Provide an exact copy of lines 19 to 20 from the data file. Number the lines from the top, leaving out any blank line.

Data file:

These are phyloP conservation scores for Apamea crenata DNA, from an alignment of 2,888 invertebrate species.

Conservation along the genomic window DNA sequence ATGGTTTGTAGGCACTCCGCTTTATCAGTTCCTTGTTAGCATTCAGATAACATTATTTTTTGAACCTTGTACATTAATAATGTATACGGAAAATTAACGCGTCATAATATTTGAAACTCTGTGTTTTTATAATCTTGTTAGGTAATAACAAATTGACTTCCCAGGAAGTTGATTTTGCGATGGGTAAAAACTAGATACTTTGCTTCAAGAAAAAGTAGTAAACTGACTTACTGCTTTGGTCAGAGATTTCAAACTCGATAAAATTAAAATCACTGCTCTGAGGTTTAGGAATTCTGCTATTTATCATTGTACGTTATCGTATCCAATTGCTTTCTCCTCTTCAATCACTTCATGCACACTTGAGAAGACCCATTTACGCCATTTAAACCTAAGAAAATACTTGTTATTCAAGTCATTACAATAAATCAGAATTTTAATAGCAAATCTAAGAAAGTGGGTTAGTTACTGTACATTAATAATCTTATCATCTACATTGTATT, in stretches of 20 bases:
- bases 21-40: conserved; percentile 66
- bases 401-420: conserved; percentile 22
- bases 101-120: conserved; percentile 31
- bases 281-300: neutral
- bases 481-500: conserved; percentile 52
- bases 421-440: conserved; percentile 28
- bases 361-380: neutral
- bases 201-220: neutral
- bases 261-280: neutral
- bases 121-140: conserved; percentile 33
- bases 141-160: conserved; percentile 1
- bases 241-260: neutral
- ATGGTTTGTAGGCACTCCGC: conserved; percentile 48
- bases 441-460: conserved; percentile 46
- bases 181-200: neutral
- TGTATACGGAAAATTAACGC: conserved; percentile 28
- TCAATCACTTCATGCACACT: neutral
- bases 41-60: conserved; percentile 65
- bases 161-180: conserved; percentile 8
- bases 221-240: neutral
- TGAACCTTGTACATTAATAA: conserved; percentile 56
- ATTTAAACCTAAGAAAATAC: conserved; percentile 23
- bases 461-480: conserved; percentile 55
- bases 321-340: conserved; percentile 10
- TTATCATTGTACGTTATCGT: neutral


- TCAATCACTTCATGCACACT: neutral
- bases 41-60: conserved; percentile 65